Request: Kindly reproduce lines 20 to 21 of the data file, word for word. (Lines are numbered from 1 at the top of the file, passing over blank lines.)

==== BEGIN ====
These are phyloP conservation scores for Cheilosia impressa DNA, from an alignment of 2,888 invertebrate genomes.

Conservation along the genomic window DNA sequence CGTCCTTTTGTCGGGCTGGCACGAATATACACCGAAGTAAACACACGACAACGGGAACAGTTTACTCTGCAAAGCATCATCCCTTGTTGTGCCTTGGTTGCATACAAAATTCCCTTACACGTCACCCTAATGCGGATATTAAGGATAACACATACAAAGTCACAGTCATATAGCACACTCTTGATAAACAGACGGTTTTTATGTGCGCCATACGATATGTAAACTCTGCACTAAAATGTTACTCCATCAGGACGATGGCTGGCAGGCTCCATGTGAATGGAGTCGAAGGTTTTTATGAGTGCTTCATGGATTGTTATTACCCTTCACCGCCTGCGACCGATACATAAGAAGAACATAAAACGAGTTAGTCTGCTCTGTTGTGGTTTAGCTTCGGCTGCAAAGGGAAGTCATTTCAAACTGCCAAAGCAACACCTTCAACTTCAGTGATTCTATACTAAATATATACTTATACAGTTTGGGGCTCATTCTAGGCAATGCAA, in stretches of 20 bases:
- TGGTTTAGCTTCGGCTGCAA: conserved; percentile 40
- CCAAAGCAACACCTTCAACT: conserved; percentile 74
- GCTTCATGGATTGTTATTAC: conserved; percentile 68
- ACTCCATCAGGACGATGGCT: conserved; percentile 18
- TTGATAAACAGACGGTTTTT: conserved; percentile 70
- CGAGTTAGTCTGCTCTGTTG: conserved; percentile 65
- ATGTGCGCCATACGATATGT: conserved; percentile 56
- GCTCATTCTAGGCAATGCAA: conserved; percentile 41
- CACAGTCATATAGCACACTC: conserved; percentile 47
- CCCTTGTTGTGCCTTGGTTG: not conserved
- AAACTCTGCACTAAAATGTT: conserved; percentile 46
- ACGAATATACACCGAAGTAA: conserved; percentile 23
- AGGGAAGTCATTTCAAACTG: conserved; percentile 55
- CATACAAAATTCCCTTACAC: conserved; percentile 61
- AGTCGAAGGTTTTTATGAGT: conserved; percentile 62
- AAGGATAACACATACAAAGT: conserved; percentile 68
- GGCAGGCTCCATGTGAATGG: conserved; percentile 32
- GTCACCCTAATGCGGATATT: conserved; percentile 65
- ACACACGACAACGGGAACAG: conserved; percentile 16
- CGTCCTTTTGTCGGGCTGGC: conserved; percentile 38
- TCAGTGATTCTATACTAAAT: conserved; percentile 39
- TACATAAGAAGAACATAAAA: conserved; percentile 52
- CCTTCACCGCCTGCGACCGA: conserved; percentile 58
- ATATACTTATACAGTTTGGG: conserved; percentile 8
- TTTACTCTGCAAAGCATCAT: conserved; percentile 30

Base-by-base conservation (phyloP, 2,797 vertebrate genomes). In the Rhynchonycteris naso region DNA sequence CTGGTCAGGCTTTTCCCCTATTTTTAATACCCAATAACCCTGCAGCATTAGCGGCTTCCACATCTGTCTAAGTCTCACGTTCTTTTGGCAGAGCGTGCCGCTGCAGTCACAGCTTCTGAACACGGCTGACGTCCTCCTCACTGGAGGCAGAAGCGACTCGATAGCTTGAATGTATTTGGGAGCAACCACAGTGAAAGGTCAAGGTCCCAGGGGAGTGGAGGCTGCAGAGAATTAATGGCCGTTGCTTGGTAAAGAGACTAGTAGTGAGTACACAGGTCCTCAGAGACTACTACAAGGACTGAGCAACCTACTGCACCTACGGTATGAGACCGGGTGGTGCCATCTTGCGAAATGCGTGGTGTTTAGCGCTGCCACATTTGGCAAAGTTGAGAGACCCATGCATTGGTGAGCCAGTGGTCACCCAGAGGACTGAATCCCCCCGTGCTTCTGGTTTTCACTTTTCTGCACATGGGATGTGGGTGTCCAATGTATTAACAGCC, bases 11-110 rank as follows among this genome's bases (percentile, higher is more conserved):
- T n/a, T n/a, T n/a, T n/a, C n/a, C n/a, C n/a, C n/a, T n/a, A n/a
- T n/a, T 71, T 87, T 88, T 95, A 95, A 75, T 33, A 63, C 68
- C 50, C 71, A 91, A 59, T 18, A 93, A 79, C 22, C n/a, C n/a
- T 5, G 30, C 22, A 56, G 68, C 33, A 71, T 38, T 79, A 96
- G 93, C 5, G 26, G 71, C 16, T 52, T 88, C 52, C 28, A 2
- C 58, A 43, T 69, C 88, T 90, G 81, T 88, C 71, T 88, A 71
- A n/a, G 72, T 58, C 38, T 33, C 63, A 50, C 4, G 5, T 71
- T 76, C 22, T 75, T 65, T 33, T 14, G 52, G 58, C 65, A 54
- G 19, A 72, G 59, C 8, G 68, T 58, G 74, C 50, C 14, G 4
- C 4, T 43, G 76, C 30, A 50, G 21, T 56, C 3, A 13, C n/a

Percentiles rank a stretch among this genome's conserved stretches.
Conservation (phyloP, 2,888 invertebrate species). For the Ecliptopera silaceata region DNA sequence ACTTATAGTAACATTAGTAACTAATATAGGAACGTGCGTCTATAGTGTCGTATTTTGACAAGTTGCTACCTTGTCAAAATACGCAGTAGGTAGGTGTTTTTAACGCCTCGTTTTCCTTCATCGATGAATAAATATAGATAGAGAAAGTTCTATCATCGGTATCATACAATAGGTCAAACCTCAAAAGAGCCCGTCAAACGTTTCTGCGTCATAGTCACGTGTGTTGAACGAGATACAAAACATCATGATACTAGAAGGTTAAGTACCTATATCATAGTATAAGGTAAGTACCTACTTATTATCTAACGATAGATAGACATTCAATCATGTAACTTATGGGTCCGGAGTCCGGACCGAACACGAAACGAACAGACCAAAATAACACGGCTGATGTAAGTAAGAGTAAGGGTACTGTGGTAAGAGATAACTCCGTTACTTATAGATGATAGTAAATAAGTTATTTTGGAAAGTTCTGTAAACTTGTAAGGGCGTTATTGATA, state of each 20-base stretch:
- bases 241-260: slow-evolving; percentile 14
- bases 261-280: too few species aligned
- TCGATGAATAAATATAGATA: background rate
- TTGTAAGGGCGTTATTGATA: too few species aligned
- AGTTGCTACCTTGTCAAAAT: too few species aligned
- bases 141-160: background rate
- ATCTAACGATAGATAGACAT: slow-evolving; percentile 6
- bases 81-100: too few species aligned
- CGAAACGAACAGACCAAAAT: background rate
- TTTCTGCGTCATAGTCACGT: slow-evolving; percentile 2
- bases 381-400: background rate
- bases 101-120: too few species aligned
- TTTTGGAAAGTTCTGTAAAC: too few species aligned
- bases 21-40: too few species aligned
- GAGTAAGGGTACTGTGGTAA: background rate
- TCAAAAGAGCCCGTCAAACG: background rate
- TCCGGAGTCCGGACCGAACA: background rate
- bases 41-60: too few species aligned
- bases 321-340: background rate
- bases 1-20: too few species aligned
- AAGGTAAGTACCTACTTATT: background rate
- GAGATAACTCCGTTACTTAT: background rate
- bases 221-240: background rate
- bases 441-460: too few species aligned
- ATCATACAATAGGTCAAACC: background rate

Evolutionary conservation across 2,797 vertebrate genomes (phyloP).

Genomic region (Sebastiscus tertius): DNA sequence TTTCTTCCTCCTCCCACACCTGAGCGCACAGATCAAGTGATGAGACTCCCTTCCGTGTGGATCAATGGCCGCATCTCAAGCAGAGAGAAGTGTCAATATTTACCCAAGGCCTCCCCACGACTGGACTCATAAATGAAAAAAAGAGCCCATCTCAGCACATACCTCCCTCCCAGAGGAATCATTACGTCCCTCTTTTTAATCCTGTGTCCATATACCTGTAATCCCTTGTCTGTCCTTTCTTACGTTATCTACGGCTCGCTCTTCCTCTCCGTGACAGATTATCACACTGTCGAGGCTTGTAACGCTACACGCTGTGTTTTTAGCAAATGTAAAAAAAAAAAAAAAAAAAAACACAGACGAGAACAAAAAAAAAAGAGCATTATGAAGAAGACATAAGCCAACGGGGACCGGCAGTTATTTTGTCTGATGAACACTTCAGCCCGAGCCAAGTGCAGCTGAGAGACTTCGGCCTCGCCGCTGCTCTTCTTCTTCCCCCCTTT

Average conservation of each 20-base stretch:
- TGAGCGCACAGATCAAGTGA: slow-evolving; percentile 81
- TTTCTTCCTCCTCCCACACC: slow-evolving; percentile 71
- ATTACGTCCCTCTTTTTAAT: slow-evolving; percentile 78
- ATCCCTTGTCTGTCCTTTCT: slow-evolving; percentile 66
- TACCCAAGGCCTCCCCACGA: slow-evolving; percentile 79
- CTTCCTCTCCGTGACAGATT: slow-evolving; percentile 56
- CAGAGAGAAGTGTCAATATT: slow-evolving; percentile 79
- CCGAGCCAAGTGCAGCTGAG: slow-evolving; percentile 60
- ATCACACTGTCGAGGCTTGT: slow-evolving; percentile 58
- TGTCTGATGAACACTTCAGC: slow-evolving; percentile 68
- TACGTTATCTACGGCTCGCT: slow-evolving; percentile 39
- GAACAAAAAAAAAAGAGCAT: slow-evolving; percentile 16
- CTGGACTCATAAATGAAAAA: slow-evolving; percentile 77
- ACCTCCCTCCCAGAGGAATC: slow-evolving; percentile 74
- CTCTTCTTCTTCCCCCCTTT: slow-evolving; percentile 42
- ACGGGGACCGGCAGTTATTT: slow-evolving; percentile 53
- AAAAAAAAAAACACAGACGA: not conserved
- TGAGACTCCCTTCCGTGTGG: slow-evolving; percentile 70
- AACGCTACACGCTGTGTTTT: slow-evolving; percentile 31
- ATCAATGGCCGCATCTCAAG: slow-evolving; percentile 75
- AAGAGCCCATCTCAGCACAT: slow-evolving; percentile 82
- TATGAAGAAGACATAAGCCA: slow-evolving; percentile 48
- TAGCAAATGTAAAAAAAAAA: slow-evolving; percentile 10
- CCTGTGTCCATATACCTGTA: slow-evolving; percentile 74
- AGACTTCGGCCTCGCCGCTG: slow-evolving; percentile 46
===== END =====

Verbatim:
- GTCACCCTAATGCGGATATT: conserved; percentile 65
- ACACACGACAACGGGAACAG: conserved; percentile 16